Hingham, MA—With its turnaround efforts apparently stymied by a highly promotional retail atmosphere, Talbots reported Thursday it had swing into a third quarter loss and is instituting $50 million in cost-cutting measures.
For the quarter ended Oct. 29, the specialty retailer posted a net loss of $22 million, or 32 cents a share, compared with a profit of $17 million, or 24 cents a share a year ago. On an adjusted basis, Talbots lost 22 cents while analysts’ average estimate expected a loss of only 16 cents a share.
Net sales fell 6.6% to $279.5 million compared to $299.1 million in its third quarter last year. Total comparable sales decreased 4.0%, which includes Internet, catalog and red-line sales, dropped 4%
Expenses also took a hit as markdowns and other costs increased. Operating margin turned negative on the sales decline and higher expenses, compared with 6.6% a year earlier. Gross margins have dropped from a five year high of 49% earlier this year to about 34% in third quarter.
CEO in Jeopardy Too?
“While we are not satisfied with our performance, we believe the modifications we are making to our merchandise assortment are better resonating with our core customer, which is consistent with the results of our most recent consumer research studies,” Trudy Sullivan, ceo, said.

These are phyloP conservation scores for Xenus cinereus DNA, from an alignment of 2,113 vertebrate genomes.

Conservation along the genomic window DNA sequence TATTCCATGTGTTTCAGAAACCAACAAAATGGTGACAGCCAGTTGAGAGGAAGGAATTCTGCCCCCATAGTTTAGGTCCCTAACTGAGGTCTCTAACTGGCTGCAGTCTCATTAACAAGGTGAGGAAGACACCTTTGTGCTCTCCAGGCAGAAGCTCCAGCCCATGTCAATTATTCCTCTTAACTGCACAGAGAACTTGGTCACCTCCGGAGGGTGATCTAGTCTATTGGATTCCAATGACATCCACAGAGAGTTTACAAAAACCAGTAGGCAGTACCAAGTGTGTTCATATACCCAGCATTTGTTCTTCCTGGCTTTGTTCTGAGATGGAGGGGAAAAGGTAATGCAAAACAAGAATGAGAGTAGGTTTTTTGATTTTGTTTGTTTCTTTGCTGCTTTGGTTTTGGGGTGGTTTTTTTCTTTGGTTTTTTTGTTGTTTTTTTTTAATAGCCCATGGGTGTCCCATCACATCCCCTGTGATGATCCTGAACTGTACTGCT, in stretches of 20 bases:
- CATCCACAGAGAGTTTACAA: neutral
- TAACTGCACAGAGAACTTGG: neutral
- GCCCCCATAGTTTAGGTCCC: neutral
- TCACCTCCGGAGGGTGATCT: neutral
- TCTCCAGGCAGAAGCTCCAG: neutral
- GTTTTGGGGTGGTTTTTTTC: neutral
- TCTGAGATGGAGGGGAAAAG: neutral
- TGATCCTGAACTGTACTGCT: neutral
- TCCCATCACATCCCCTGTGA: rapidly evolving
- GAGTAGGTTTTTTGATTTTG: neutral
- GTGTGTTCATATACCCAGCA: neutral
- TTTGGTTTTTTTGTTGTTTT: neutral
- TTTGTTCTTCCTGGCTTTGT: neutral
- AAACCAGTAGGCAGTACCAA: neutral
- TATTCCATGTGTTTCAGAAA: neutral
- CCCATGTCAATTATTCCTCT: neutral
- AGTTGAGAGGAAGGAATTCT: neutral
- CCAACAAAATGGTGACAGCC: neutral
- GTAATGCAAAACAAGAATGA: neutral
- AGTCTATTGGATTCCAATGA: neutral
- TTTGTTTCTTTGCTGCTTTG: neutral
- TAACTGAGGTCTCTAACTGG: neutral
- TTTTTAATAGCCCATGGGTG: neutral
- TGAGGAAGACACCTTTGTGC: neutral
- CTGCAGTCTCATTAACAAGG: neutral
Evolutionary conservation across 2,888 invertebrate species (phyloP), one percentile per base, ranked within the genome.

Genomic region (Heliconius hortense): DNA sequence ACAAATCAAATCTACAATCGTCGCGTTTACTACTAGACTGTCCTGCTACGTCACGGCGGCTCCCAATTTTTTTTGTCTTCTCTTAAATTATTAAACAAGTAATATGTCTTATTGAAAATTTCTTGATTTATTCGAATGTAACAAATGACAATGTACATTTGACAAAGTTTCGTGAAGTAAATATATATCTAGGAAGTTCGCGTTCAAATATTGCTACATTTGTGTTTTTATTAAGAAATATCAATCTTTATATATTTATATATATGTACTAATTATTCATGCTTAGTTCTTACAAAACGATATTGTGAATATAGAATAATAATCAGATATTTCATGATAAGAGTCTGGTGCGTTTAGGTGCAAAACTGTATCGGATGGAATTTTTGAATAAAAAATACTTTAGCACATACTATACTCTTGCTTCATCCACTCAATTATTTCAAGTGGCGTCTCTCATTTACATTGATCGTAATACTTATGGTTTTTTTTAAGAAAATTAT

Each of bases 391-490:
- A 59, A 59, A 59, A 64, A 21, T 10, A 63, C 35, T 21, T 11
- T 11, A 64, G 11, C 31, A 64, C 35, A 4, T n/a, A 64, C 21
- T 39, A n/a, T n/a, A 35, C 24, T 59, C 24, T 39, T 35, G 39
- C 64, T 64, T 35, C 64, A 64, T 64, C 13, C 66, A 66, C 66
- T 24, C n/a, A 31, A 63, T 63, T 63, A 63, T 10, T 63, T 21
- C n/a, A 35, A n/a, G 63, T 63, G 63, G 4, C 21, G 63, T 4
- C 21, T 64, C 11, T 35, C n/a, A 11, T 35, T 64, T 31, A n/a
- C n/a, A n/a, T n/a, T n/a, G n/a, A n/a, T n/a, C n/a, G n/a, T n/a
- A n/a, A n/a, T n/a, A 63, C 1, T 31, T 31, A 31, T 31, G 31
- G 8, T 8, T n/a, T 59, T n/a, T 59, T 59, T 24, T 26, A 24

As part of a $50 million cost-cutting initiative, Talbots announced it would be laying off about 100 corporate employees, suspending its national print advertising and TV campaigns, reducing store workers’ hours and downsizing inventory. The company also plans to reduce its capital expenditures next year to $30 million from its current spending level of $47 million.
While those measures may help in the long term, Talbots faces a tough fourth quarter, too. Although Sullivan said the company posted “strong sales” for Black Friday and Cyber Monday, comparable store sales for October and November “were approximately flat, which is a significant improvement.”
“We expect the holiday season to remain challenging and highly promotional, and we will continue to respond accordingly,” Sullivan said.
Earlier this year, the company expanded its turnaround efforts by planning to shutter 110 underperforming locations and plans to have 83 closed by the end of its fiscal year.
Meanwhile, The Wall Street Journal reported that Talbots’ board of directors is looking for a chief executive officer to succeed Sullivan, who has been ceo since 2007. However, a spokesperson for Talbots declined comment on the report.